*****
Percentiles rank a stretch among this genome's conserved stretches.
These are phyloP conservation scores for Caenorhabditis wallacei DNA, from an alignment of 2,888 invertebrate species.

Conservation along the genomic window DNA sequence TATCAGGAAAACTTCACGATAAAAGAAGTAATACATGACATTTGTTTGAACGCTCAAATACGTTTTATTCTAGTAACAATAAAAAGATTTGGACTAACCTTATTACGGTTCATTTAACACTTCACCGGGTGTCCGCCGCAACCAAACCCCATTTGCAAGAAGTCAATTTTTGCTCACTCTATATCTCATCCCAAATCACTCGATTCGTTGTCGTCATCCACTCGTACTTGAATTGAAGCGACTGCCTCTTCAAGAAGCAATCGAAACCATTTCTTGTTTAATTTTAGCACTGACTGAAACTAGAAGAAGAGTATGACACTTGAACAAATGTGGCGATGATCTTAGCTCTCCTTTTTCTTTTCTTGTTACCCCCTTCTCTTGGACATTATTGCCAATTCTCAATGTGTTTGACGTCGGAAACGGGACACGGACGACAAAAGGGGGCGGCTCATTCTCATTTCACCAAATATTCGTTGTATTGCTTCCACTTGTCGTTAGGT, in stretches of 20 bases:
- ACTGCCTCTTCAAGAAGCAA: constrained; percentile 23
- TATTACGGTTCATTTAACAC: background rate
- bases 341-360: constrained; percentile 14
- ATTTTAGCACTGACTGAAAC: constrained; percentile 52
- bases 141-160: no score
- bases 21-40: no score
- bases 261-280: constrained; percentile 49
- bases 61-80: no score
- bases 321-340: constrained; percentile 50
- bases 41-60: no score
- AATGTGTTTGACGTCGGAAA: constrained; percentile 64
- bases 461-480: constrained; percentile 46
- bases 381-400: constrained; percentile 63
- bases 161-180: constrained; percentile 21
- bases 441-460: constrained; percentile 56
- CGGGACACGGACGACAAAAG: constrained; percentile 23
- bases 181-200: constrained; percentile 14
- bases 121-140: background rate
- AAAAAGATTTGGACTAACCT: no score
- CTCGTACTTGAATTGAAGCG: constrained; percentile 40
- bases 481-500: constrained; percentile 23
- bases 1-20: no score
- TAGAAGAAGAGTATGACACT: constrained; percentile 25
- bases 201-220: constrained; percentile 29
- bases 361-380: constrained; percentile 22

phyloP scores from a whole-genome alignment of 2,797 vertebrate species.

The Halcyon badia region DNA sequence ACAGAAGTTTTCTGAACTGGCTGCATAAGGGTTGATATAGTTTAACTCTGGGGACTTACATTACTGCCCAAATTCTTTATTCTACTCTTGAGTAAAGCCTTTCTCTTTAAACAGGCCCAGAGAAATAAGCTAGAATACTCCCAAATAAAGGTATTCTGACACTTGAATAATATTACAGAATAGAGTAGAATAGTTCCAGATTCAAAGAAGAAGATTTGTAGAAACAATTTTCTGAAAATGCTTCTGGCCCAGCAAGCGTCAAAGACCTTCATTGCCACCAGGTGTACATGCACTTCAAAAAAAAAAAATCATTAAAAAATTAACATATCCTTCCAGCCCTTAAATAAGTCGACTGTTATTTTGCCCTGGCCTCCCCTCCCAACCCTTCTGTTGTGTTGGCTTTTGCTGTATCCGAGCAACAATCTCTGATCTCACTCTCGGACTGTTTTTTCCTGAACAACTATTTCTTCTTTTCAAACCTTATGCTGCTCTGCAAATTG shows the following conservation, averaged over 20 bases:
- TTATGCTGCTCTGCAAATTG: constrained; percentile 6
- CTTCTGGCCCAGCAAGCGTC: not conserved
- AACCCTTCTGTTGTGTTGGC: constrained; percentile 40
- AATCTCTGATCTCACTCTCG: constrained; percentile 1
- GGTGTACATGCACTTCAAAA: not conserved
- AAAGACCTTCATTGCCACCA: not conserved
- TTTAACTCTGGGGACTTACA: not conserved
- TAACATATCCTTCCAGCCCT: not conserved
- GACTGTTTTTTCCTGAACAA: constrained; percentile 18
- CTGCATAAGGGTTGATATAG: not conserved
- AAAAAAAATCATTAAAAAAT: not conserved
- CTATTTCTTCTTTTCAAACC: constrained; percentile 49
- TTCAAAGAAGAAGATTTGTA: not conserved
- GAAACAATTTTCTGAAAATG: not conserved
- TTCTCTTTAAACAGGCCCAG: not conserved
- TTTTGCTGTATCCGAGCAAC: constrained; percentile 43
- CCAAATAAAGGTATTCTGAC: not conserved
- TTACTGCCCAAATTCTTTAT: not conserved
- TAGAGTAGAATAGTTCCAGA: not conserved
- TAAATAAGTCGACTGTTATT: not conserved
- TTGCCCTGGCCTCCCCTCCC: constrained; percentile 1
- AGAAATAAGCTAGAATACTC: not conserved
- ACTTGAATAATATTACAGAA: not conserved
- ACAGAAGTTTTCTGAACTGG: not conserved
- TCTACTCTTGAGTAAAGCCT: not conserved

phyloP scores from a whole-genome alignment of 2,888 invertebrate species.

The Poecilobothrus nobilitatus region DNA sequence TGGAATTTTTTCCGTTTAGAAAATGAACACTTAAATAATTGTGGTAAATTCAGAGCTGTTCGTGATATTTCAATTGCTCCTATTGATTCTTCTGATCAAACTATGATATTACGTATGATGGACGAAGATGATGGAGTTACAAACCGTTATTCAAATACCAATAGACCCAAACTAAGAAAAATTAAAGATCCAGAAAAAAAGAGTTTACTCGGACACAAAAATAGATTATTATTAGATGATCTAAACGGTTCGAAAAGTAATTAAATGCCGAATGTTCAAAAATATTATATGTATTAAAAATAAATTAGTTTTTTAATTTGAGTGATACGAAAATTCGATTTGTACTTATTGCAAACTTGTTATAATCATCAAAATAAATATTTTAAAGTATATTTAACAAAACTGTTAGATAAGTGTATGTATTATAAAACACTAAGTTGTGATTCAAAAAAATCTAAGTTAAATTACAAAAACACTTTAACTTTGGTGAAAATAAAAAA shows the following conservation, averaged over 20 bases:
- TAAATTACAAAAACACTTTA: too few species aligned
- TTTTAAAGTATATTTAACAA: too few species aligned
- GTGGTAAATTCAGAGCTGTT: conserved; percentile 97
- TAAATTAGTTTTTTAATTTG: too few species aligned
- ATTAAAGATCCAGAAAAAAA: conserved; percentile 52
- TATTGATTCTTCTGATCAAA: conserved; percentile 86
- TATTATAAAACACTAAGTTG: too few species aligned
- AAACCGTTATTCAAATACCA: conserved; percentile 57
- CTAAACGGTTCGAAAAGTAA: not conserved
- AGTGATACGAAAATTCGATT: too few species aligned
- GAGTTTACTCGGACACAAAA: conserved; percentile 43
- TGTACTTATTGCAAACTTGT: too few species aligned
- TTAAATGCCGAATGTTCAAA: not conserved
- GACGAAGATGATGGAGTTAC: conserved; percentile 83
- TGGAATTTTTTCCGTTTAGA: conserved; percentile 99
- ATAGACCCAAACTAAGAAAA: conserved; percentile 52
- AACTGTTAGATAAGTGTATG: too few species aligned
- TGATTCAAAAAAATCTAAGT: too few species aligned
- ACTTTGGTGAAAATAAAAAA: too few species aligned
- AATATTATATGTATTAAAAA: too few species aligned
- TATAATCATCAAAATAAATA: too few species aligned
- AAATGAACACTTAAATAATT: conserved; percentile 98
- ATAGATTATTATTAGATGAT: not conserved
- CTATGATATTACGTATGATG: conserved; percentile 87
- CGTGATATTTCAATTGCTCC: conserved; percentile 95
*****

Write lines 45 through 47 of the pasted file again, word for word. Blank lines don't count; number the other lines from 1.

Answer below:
- TTCTCTTTAAACAGGCCCAG: not conserved
- TTTTGCTGTATCCGAGCAAC: constrained; percentile 43
- CCAAATAAAGGTATTCTGAC: not conserved